The altar, or “offering to the dead,” is a sacred Mexican tradition where those who have passed away are honored by the living. The celebration takes place on November 1st and 2nd, on the 1st to honor the souls of children and on the 2nd, to honor adults. I became fascinated with the tradition after learning that Monarchs arrive in Mexico about the same time as Dia de los Muertos is celebrated. In Mexican folklore, butterflies represent the returning souls of departed loved ones. In the native language of the Purépecha, the name for the Monarch is the “harvester” butterfly. The Purépecha are a group of indigenous people centered in the northwestern region of the Mexican state of Michoacán, the very region to where the Monarchs return every year! 

There is a beautiful ofrenda at the Peabody Museum, which is where I learned about the “Harvester” butterfly. The altar is part of the Museum’s permanent collection and is on display year round. Here is a link to the exhibit.

altarmarigolds

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 716cca8662eab19228a8cb0bd3060dc3Images courtesy google image search

3D Flight of the Monarch Butterflies hosted by Kestrel Educational Adventures

One show only! 5PM tomorrow, Saturday, October 15th. Flight of the Butterflies is featured as part of the 7th annual Doctober Fest Documentary Film Festival at Cape Ann Cinema and is hosted by Kestrel Educational Adventures. “This screening marks the debut of the Cinema’s XpanD 3D system”

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LEND ME YOUR EAR

Sometimes they just don't want to leave home🌻#monarchbutterfly

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I couldn’t resist taking a selfie with this newly emerged Monarch after she at first fluttered onto my shoulder, flew to my hat, and then decided to stay for a bit on my neck.

Butterflies have sharp crochet-like hooks at the bottom of their tarsi (butterfly name for feet) and it feels a bit pokey when they land on your skin. The hooks enable the butterfly to grip securely to surfaces. During a strong wind, the hooked tarsi are all that is keeping the butterfly grounded.

Thank you Nicole Duckworth for the photo caption 🙂

PLANTING MILKWEED WITH CAMILLA MACFADYEN AND THE SARROUFS!

img_4947img_4937Thank you to Dawn and John Sarrouf for sharing their milkweed planting photos. They are visiting their friend Camilla at her family home in Small Point Maine, which sounds like, from Dawn’s description, a gorgeously beautiful location, and ideal Monarch habitat. There are fields of wildflowers, and Seaside Goldenrod grows just as easily in the rocky outcroppings there as it does on Eastern Point. After looking at maps, it appears as if you could draw a virtual straight line from Small Point to Eastern Point. Dawn and friends spotted about ten butterflies yesterday. Perhaps we’ll be the next stop (after the predicted rainfall).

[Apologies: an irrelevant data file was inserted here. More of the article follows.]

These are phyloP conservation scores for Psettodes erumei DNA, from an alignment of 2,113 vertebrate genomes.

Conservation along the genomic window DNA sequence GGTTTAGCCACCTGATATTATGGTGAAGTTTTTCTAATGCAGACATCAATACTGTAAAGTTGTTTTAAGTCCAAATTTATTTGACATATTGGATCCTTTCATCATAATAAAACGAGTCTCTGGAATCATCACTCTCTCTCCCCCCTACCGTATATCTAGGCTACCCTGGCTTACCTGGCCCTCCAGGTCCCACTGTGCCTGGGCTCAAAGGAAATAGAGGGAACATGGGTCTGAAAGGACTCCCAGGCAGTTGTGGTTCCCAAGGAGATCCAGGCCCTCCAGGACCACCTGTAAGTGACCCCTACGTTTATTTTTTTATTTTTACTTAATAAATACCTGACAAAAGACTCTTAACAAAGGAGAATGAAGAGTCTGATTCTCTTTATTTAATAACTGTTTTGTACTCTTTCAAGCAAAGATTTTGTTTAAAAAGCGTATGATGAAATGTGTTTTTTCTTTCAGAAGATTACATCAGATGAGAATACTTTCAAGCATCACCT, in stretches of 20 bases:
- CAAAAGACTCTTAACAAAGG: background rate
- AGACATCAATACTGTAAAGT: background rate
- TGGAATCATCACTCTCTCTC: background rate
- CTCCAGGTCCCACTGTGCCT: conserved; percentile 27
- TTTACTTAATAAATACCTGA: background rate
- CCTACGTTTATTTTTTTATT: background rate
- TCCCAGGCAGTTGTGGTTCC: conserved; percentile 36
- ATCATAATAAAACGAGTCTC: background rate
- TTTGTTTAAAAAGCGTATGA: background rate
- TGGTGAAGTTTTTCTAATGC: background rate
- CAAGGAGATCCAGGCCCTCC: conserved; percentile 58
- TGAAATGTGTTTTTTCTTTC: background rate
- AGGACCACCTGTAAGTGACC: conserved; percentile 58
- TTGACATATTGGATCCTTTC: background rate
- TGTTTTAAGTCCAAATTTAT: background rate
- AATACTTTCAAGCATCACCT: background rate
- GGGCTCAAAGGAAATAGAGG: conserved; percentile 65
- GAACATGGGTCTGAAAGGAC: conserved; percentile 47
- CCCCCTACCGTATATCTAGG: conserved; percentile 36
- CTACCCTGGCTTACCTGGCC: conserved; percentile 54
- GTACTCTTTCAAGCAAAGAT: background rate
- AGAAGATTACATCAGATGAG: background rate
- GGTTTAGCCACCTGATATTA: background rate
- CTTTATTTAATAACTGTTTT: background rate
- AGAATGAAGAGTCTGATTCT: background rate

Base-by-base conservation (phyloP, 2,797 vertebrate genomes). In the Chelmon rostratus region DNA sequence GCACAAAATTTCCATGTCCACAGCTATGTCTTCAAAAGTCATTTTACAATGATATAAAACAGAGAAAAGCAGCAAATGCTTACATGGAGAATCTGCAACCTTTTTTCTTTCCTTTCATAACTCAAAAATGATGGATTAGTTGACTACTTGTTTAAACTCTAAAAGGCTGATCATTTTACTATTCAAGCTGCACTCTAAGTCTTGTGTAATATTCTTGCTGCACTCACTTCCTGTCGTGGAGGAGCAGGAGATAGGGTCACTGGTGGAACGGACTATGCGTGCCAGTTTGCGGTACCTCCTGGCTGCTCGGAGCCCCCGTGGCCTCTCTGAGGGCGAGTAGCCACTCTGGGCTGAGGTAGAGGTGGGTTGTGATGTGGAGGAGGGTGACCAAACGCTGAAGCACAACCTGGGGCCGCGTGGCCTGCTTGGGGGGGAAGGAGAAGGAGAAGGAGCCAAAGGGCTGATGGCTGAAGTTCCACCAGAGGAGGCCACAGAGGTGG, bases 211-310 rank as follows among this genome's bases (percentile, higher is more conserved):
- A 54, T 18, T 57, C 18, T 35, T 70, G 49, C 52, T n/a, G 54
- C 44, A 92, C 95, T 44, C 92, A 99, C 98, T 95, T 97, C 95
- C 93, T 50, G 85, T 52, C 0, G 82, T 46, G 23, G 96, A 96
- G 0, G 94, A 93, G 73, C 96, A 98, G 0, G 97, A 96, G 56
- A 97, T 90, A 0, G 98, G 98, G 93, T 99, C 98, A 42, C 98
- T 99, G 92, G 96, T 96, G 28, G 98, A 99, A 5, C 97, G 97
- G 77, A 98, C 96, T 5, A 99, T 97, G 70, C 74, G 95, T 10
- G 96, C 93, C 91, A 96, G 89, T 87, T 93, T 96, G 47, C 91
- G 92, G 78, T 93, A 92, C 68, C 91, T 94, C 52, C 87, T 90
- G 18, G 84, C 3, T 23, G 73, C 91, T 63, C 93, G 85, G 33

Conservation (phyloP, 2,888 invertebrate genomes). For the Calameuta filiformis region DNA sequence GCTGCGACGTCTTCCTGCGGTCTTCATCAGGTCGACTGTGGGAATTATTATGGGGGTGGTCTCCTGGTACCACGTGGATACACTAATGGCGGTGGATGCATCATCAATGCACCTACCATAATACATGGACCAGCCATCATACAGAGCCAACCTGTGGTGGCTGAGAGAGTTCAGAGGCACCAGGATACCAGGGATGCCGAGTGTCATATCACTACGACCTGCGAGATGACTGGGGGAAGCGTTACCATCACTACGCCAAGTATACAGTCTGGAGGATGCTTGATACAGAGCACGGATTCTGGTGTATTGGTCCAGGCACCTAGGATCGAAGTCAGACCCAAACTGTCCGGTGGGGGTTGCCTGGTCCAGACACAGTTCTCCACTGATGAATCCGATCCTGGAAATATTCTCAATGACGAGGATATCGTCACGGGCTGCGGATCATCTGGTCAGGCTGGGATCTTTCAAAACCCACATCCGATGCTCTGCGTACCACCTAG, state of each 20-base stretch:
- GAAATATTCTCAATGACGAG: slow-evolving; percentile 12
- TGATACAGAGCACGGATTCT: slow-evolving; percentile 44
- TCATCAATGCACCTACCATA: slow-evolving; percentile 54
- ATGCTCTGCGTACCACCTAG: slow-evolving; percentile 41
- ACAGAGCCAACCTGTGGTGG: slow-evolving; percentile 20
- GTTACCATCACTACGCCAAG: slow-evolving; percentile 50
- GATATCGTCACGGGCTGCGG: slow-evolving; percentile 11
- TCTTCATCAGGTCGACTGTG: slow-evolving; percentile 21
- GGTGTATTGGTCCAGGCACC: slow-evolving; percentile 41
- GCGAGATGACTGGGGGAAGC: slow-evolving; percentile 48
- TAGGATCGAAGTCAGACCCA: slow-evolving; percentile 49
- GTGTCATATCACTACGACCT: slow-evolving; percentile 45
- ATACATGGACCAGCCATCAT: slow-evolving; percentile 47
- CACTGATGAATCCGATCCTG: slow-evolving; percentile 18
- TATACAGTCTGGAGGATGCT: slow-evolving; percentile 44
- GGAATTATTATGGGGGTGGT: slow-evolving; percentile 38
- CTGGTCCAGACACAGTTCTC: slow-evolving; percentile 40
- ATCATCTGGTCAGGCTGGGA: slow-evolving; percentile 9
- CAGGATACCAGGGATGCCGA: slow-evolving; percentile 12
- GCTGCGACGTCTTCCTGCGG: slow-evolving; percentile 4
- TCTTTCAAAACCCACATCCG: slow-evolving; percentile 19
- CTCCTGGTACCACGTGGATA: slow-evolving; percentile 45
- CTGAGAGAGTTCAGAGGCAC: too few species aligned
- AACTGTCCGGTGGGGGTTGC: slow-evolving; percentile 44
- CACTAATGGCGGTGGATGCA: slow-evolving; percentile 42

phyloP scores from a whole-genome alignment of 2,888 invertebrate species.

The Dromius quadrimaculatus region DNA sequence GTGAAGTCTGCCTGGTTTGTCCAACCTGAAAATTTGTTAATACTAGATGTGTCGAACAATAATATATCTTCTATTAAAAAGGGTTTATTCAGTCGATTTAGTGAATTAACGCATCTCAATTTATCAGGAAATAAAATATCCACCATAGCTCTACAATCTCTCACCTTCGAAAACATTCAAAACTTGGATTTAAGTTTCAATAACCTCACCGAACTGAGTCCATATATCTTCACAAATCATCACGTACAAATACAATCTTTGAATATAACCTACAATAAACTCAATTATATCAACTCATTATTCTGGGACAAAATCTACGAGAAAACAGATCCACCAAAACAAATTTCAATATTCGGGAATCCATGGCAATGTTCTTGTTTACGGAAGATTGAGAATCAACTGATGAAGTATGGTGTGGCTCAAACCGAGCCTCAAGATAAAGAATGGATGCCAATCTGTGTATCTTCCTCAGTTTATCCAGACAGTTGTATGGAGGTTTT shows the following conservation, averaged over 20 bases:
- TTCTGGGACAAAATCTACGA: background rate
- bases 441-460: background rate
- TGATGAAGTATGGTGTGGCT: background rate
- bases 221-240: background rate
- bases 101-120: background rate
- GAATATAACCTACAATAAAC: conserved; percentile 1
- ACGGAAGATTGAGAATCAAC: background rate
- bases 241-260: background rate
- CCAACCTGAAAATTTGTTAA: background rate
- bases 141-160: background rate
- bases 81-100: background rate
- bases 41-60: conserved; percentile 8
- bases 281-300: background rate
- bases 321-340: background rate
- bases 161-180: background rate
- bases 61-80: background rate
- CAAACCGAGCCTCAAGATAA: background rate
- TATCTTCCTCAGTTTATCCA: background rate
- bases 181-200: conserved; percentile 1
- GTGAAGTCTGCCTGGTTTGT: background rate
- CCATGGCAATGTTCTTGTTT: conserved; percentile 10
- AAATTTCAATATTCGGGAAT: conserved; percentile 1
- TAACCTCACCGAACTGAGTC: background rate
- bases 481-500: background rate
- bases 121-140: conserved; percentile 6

img_4946Camilla collected milkweed seed pods and enlisted the Sarroufs to help plant.

DAWN SARROUF PHOTOS

PLEASE REPORT YOUR MONARCH SIGHTINGS HERE -THANK YOU!

There have been few Monarch sightings this summer but I have been hoping for a strong fall migration. The migration is peaking in Kansas and we are always a little bit behind. Please let me know if you see a Monarch, and where. Thank you very kindly!

Monarch stretching wide its wings in the morning sun #monarchbutterfly

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Monarchs are emerging daily in my garden, from eggs collected at my friend’s field in Salem. This too would be an indication that we may be seeing them soon.

newly-emerged-monarch-butterfly-copyright-kim-smith-jpgThis newly eclosed Monarch is clinging to its chrysalis case. Within moments of emerging, the two-part Monarch proboscis must zip together to form a siphoning tube. If the two parts do not join, the butterfly will not be able to drink nectar. In this photo, you can see the proboscis is not yet fully zipped. Note its wet, crumpled wings.

ELIZABETH REDMOND AND MORGAN FAULDS PIKE SHARES THEIR MONARCH SIGHTINGS!

Thank you Elizabeth and Morgan for sharing!!

Hi Kim,

I enjoy your posts on GMG! I am sending along a monarch I just saw on a buddleia at Wolf Hill this afternoon. The first I’ve seen this season.

I now have the good fortune to ‘live’ with one of your gardens as I joined the staff of Pathways in November. The garden here is spectacular! And much appreciated by staff, children and families.

Elizabeth Redmond

photo (13)

 

Hello Kim,

The first monarch appeared yesterday. Today there were two flying around together!
I was starting to worry about the milkweed taking over my gardens.
Not anymore!
Cheers,
Morganunnamed